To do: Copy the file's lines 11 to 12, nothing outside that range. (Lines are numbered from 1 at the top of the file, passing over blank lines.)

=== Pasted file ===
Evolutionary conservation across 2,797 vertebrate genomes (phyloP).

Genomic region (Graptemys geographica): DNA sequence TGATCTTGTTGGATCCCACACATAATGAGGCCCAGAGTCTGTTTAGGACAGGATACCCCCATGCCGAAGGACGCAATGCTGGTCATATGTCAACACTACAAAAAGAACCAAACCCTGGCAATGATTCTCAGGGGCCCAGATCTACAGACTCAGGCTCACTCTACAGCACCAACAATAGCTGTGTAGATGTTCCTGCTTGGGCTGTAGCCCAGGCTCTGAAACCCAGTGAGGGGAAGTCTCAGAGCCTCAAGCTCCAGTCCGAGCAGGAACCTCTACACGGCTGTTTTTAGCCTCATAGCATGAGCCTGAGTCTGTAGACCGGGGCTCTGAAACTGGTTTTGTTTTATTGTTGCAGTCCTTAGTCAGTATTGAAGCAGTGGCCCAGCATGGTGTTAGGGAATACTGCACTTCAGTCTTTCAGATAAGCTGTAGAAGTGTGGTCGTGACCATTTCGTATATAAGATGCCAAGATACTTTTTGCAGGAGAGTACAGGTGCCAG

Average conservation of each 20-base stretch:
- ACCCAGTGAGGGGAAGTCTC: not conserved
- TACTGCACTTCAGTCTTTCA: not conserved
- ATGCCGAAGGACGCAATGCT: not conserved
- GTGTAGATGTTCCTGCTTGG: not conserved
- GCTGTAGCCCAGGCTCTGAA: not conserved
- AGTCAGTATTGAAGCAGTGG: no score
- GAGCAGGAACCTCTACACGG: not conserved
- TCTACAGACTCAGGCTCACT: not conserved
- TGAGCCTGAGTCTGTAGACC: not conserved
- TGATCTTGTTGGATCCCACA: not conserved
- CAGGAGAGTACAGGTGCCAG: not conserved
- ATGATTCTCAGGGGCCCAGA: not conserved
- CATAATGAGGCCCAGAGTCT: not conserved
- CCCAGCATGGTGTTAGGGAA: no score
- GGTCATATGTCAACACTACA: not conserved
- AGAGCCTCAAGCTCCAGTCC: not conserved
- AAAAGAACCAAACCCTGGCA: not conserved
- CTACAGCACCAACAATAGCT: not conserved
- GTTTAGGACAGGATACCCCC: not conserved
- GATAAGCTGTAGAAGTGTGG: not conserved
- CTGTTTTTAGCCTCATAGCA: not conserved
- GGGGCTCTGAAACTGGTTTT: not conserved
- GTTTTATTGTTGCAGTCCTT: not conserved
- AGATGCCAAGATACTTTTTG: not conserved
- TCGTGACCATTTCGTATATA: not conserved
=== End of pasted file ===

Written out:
- TCTACAGACTCAGGCTCACT: not conserved
- TGAGCCTGAGTCTGTAGACC: not conserved